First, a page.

PAS: PM insulted Malay rulers

Nov 13, 07

Opposition party PAS today slammed Prime Minister Abdullah Ahmad Badawi for accusing polls watchdog Bersih of attempting to politicise the monarchy by holding a massive rally and submitting a memorandum to the king demanding electoral reform.

The Islamist party said the Malay rulers were not merely heads of states but have an essential and vital role in defending democracy if the system is in ruins.
“The Election Commission chairperson is elected through the king’s consent and that is why Bersih decided to submit the memorandum to the king,” stressed PAS secretary-general Kamaruddin Jaffar in a press statement today.
“We believe that Abdullah’s statement has degraded and insulted the rulers and the king whom we view as the ‘umbrella’ of all its sovereign subjects,” he added.
Abdullah yesterday launched a virulent attack on the Bersih rally claiming that the polls watchdog act as a facade for the “opposition parties to trap and drag the monarchy into politics”.
The Bersih rally – dubbed the ‘yellow wave’ – was held last Saturday and drew 40,000 people, the biggest since reformasi, onto the streets of Kuala Lumpur protesting alleged unfair elections. The organisers had then submitted a memorandum to the king to demand electoral reform.
The Malay rulers traditionally distant themselves from politics and have so far chosen to remain silent when it comes to the country’s political affairs until recently, where some have been expressive about the nation’s political situation.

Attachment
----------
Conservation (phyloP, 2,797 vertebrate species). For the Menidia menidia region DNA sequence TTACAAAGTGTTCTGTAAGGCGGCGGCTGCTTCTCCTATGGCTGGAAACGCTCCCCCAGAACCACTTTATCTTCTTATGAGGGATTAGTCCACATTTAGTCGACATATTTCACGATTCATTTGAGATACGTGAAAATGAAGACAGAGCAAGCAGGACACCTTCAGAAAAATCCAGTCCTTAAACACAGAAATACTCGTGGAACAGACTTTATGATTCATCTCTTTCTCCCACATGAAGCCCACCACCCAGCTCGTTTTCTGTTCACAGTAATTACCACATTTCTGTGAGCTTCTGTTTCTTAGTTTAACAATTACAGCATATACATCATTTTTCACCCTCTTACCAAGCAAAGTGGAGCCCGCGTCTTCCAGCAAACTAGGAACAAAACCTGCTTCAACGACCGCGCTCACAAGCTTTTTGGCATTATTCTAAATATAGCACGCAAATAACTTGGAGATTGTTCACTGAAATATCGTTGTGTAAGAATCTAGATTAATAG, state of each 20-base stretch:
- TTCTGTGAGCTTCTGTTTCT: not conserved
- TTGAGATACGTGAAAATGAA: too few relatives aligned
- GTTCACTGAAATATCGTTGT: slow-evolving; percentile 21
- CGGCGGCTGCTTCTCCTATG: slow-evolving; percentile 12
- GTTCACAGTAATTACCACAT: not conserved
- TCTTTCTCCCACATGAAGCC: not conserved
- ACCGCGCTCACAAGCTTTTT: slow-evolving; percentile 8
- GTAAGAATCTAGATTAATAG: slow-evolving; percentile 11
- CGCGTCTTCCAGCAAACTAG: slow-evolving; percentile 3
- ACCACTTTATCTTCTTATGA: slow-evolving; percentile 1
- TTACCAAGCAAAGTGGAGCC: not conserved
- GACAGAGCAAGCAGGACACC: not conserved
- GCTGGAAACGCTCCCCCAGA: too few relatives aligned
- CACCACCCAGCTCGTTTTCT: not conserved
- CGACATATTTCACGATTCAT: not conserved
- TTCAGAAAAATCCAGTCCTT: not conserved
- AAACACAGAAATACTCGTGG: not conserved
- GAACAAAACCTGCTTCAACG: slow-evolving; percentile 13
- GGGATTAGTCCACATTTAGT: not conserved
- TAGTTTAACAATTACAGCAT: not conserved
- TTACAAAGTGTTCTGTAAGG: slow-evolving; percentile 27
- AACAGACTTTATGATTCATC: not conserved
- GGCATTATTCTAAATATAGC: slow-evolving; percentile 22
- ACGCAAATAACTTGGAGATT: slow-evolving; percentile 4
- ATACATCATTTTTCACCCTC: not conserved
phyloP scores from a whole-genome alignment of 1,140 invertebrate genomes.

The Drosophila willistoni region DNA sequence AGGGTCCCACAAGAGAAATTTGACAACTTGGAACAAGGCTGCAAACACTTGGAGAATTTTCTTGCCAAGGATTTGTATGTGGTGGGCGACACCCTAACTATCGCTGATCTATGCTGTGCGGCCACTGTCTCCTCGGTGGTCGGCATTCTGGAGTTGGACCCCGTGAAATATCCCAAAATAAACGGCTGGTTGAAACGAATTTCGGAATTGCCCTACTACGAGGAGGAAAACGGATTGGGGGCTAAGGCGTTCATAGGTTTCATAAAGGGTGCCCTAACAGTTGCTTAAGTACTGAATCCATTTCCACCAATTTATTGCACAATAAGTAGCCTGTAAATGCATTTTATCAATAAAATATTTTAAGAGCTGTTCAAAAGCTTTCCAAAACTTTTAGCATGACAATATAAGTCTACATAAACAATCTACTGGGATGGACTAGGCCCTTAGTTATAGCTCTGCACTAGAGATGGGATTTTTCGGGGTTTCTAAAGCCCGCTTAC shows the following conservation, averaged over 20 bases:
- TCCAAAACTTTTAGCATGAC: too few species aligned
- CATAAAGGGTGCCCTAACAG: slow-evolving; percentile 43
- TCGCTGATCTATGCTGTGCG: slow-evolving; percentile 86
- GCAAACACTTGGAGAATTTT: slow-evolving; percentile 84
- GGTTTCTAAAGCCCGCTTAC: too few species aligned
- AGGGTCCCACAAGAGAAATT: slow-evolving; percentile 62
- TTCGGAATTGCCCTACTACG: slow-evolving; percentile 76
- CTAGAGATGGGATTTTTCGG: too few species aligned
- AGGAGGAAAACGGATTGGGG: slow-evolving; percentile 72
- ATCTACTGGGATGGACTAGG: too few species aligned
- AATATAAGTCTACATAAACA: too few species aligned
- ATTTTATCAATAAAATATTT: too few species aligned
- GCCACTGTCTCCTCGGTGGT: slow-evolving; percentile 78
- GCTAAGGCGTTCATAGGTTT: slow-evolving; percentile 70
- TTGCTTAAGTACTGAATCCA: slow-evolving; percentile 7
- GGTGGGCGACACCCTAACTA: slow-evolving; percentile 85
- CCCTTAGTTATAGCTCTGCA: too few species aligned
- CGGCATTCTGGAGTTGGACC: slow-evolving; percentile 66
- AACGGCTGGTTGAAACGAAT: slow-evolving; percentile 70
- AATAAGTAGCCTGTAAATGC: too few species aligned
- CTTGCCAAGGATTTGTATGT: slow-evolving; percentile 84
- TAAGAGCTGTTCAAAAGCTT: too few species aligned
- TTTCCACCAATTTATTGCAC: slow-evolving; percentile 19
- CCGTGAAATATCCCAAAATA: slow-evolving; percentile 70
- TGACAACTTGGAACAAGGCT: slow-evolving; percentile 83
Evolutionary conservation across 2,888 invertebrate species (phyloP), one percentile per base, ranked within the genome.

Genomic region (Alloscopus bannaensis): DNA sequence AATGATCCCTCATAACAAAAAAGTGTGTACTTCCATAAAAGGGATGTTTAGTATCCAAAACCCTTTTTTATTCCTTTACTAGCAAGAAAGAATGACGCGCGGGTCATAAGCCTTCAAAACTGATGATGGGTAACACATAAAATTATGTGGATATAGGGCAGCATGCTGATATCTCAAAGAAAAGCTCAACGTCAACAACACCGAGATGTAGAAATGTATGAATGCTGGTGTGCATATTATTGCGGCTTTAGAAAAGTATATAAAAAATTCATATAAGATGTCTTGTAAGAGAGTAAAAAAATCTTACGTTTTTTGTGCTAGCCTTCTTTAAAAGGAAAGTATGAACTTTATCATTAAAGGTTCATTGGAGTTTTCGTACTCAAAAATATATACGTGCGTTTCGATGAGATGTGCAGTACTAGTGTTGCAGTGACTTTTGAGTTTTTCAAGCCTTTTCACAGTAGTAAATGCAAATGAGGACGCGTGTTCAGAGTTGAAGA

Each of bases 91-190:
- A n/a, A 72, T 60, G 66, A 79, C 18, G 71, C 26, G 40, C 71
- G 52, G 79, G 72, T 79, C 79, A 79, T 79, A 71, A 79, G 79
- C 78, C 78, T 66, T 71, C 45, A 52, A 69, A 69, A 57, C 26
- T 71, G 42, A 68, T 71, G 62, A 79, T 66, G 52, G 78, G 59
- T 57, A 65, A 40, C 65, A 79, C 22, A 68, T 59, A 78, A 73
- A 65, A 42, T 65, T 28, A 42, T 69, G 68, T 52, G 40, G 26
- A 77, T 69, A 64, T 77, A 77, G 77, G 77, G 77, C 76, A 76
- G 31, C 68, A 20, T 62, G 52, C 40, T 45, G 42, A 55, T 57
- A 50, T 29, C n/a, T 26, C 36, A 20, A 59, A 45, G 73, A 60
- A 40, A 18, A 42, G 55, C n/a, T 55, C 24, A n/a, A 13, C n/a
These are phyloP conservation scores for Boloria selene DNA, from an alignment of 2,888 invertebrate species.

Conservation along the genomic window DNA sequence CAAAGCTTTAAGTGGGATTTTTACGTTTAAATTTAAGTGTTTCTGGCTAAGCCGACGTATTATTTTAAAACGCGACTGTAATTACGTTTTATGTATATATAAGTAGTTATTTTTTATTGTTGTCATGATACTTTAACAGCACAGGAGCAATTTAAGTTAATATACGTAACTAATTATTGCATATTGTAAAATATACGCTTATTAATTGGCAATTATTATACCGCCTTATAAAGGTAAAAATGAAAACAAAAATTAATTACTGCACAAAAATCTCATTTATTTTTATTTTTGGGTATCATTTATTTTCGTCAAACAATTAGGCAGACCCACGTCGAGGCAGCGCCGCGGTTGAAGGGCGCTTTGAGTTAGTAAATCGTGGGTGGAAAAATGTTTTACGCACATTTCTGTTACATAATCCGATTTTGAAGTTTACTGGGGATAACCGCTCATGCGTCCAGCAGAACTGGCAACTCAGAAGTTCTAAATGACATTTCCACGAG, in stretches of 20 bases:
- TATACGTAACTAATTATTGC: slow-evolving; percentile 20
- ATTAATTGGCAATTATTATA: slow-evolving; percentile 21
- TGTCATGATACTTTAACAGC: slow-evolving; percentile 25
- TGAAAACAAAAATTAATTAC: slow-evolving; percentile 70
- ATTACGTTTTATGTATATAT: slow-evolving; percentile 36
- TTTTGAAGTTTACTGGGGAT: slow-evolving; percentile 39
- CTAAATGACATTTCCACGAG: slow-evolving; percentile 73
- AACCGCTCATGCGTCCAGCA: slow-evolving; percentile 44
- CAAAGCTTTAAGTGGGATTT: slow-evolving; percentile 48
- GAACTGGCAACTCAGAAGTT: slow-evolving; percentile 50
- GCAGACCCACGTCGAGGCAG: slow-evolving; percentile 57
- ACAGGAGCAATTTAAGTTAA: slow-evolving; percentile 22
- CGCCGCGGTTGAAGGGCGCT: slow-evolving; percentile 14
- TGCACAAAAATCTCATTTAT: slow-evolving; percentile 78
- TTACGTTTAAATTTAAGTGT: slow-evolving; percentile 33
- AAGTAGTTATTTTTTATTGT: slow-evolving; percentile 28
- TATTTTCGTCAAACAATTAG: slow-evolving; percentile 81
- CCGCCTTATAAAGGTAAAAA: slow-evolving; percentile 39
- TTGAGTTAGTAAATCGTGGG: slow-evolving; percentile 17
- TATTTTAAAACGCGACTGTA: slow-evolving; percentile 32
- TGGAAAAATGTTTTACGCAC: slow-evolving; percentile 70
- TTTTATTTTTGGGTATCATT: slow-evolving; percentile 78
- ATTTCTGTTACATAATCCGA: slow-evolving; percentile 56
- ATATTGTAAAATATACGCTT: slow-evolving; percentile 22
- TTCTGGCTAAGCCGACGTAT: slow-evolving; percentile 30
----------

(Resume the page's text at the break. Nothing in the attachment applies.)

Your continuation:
Bersih a coalition, not opposition tool
Kamaruddin also wanted to make it clear that Bersih was a coalition of not just opposition parties but also of NGOs and other civil society groups.
“It is apparent that it’s not only the opposition parties that want electoral reform but society as a whole as well and the PM should be encouraging instead of disparaging the demands,” he argued.
“The people wants electoral reform and this they voice through the memorandum Bersih submitted to the king without being influenced by any foreign forces,” he added.
Bersih is often accused by the authorities as an opposition-dominated organisation disguising itself as a civil-society group to push forth the opposition parties’ agenda.
Bersih, formed in July 2005, is made up of five opposition parties and 67 NGOs – and its objective is to push for a thorough reform of the electoral process in Malaysia.